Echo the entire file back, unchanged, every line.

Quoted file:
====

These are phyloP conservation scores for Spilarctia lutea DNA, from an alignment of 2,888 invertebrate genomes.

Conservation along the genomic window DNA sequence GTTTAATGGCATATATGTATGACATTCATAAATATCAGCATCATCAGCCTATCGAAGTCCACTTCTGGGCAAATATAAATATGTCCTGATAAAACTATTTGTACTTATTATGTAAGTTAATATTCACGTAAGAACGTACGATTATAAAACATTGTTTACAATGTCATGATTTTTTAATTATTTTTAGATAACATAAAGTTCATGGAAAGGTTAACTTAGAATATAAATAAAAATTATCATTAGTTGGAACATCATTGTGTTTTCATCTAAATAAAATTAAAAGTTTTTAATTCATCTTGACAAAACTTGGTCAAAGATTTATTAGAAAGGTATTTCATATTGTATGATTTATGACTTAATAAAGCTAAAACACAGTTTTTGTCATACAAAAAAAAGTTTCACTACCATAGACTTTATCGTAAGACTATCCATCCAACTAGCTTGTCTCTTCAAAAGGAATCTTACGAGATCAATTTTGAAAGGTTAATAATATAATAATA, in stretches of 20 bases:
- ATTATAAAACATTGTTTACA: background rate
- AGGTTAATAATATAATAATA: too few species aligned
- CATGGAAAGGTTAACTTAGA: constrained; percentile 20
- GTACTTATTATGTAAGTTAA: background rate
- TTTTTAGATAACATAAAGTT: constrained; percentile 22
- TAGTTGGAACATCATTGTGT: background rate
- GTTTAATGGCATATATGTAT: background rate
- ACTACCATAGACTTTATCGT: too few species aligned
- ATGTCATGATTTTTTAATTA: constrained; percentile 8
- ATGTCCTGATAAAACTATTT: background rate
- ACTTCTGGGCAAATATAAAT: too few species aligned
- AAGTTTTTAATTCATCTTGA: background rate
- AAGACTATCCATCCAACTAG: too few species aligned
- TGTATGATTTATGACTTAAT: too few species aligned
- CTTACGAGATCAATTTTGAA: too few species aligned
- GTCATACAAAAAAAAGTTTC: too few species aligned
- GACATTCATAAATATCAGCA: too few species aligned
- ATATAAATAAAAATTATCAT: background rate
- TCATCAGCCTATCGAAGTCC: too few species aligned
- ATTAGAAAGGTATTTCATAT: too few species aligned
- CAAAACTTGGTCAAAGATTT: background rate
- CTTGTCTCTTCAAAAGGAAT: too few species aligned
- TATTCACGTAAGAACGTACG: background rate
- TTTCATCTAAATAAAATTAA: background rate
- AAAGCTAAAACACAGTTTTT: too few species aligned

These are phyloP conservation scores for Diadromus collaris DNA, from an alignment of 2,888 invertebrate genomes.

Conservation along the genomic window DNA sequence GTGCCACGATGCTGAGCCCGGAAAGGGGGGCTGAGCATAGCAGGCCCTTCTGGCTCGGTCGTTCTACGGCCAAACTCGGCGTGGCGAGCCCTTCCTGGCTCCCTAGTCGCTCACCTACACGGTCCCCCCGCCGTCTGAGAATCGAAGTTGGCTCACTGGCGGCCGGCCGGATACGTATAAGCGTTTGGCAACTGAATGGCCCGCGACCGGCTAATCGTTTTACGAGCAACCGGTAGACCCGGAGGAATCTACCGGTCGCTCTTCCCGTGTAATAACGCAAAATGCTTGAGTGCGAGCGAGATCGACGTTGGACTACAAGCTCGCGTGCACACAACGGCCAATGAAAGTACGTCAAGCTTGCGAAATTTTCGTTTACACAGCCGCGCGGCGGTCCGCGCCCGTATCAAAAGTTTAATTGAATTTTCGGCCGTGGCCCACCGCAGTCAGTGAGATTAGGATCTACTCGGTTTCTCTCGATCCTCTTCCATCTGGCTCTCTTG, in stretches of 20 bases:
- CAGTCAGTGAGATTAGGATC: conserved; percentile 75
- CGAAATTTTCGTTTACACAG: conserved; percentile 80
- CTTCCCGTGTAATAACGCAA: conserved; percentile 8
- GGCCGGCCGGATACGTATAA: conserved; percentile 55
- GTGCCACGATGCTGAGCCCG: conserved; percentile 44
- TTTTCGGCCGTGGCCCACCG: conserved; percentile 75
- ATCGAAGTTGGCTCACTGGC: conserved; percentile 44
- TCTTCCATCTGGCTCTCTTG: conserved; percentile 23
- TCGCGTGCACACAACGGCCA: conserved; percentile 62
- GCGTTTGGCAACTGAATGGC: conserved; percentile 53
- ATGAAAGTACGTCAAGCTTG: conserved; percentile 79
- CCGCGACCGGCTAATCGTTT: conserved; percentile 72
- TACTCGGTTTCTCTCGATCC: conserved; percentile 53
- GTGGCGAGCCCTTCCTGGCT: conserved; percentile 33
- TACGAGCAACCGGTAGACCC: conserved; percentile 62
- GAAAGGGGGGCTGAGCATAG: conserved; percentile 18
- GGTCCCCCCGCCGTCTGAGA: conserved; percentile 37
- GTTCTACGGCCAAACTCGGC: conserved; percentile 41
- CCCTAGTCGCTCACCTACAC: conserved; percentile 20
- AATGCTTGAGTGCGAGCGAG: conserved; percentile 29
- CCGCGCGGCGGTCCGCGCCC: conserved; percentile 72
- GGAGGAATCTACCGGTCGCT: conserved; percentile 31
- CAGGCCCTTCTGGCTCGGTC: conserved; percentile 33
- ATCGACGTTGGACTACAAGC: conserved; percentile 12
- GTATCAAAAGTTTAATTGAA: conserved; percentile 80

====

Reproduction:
These are phyloP conservation scores for Spilarctia lutea DNA, from an alignment of 2,888 invertebrate genomes.

Conservation along the genomic window DNA sequence GTTTAATGGCATATATGTATGACATTCATAAATATCAGCATCATCAGCCTATCGAAGTCCACTTCTGGGCAAATATAAATATGTCCTGATAAAACTATTTGTACTTATTATGTAAGTTAATATTCACGTAAGAACGTACGATTATAAAACATTGTTTACAATGTCATGATTTTTTAATTATTTTTAGATAACATAAAGTTCATGGAAAGGTTAACTTAGAATATAAATAAAAATTATCATTAGTTGGAACATCATTGTGTTTTCATCTAAATAAAATTAAAAGTTTTTAATTCATCTTGACAAAACTTGGTCAAAGATTTATTAGAAAGGTATTTCATATTGTATGATTTATGACTTAATAAAGCTAAAACACAGTTTTTGTCATACAAAAAAAAGTTTCACTACCATAGACTTTATCGTAAGACTATCCATCCAACTAGCTTGTCTCTTCAAAAGGAATCTTACGAGATCAATTTTGAAAGGTTAATAATATAATAATA, in stretches of 20 bases:
- ATTATAAAACATTGTTTACA: background rate
- AGGTTAATAATATAATAATA: too few species aligned
- CATGGAAAGGTTAACTTAGA: constrained; percentile 20
- GTACTTATTATGTAAGTTAA: background rate
- TTTTTAGATAACATAAAGTT: constrained; percentile 22
- TAGTTGGAACATCATTGTGT: background rate
- GTTTAATGGCATATATGTAT: background rate
- ACTACCATAGACTTTATCGT: too few species aligned
- ATGTCATGATTTTTTAATTA: constrained; percentile 8
- ATGTCCTGATAAAACTATTT: background rate
- ACTTCTGGGCAAATATAAAT: too few species aligned
- AAGTTTTTAATTCATCTTGA: background rate
- AAGACTATCCATCCAACTAG: too few species aligned
- TGTATGATTTATGACTTAAT: too few species aligned
- CTTACGAGATCAATTTTGAA: too few species aligned
- GTCATACAAAAAAAAGTTTC: too few species aligned
- GACATTCATAAATATCAGCA: too few species aligned
- ATATAAATAAAAATTATCAT: background rate
- TCATCAGCCTATCGAAGTCC: too few species aligned
- ATTAGAAAGGTATTTCATAT: too few species aligned
- CAAAACTTGGTCAAAGATTT: background rate
- CTTGTCTCTTCAAAAGGAAT: too few species aligned
- TATTCACGTAAGAACGTACG: background rate
- TTTCATCTAAATAAAATTAA: background rate
- AAAGCTAAAACACAGTTTTT: too few species aligned

These are phyloP conservation scores for Diadromus collaris DNA, from an alignment of 2,888 invertebrate genomes.

Conservation along the genomic window DNA sequence GTGCCACGATGCTGAGCCCGGAAAGGGGGGCTGAGCATAGCAGGCCCTTCTGGCTCGGTCGTTCTACGGCCAAACTCGGCGTGGCGAGCCCTTCCTGGCTCCCTAGTCGCTCACCTACACGGTCCCCCCGCCGTCTGAGAATCGAAGTTGGCTCACTGGCGGCCGGCCGGATACGTATAAGCGTTTGGCAACTGAATGGCCCGCGACCGGCTAATCGTTTTACGAGCAACCGGTAGACCCGGAGGAATCTACCGGTCGCTCTTCCCGTGTAATAACGCAAAATGCTTGAGTGCGAGCGAGATCGACGTTGGACTACAAGCTCGCGTGCACACAACGGCCAATGAAAGTACGTCAAGCTTGCGAAATTTTCGTTTACACAGCCGCGCGGCGGTCCGCGCCCGTATCAAAAGTTTAATTGAATTTTCGGCCGTGGCCCACCGCAGTCAGTGAGATTAGGATCTACTCGGTTTCTCTCGATCCTCTTCCATCTGGCTCTCTTG, in stretches of 20 bases:
- CAGTCAGTGAGATTAGGATC: conserved; percentile 75
- CGAAATTTTCGTTTACACAG: conserved; percentile 80
- CTTCCCGTGTAATAACGCAA: conserved; percentile 8
- GGCCGGCCGGATACGTATAA: conserved; percentile 55
- GTGCCACGATGCTGAGCCCG: conserved; percentile 44
- TTTTCGGCCGTGGCCCACCG: conserved; percentile 75
- ATCGAAGTTGGCTCACTGGC: conserved; percentile 44
- TCTTCCATCTGGCTCTCTTG: conserved; percentile 23
- TCGCGTGCACACAACGGCCA: conserved; percentile 62
- GCGTTTGGCAACTGAATGGC: conserved; percentile 53
- ATGAAAGTACGTCAAGCTTG: conserved; percentile 79
- CCGCGACCGGCTAATCGTTT: conserved; percentile 72
- TACTCGGTTTCTCTCGATCC: conserved; percentile 53
- GTGGCGAGCCCTTCCTGGCT: conserved; percentile 33
- TACGAGCAACCGGTAGACCC: conserved; percentile 62
- GAAAGGGGGGCTGAGCATAG: conserved; percentile 18
- GGTCCCCCCGCCGTCTGAGA: conserved; percentile 37
- GTTCTACGGCCAAACTCGGC: conserved; percentile 41
- CCCTAGTCGCTCACCTACAC: conserved; percentile 20
- AATGCTTGAGTGCGAGCGAG: conserved; percentile 29
- CCGCGCGGCGGTCCGCGCCC: conserved; percentile 72
- GGAGGAATCTACCGGTCGCT: conserved; percentile 31
- CAGGCCCTTCTGGCTCGGTC: conserved; percentile 33
- ATCGACGTTGGACTACAAGC: conserved; percentile 12
- GTATCAAAAGTTTAATTGAA: conserved; percentile 80